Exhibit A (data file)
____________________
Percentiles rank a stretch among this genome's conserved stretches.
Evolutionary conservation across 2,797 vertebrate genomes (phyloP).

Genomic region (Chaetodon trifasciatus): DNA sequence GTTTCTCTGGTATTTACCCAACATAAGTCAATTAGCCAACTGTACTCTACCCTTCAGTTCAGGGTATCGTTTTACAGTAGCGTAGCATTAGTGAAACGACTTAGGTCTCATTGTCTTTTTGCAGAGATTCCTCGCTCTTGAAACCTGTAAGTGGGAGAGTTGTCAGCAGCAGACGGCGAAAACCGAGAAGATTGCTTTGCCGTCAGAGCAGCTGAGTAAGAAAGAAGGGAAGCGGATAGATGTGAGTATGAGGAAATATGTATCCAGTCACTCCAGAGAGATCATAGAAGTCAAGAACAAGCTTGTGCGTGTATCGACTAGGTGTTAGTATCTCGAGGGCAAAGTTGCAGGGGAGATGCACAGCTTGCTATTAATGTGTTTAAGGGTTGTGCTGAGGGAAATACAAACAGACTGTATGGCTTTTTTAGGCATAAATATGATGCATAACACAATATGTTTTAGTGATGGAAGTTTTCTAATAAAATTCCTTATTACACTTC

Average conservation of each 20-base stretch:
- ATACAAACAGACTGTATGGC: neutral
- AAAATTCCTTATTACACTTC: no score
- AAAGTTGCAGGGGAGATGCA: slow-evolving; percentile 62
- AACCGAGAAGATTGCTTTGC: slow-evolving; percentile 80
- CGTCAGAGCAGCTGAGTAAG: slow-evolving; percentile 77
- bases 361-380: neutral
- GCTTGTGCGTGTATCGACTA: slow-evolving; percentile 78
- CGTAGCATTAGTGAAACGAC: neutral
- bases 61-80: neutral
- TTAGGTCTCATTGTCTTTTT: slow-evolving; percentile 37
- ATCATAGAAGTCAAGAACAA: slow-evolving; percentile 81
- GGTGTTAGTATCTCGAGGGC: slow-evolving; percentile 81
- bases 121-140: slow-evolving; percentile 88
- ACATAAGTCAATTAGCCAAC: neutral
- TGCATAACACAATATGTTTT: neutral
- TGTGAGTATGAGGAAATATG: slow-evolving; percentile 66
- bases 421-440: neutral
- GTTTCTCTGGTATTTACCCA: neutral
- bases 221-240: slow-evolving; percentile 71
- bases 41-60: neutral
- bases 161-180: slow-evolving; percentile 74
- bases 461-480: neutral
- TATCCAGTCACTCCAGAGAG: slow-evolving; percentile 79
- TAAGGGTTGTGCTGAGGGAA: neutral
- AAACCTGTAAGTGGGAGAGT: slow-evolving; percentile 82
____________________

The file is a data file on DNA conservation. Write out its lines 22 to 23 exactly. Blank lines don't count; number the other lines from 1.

- GTTTCTCTGGTATTTACCCA: neutral
- bases 221-240: slow-evolving; percentile 71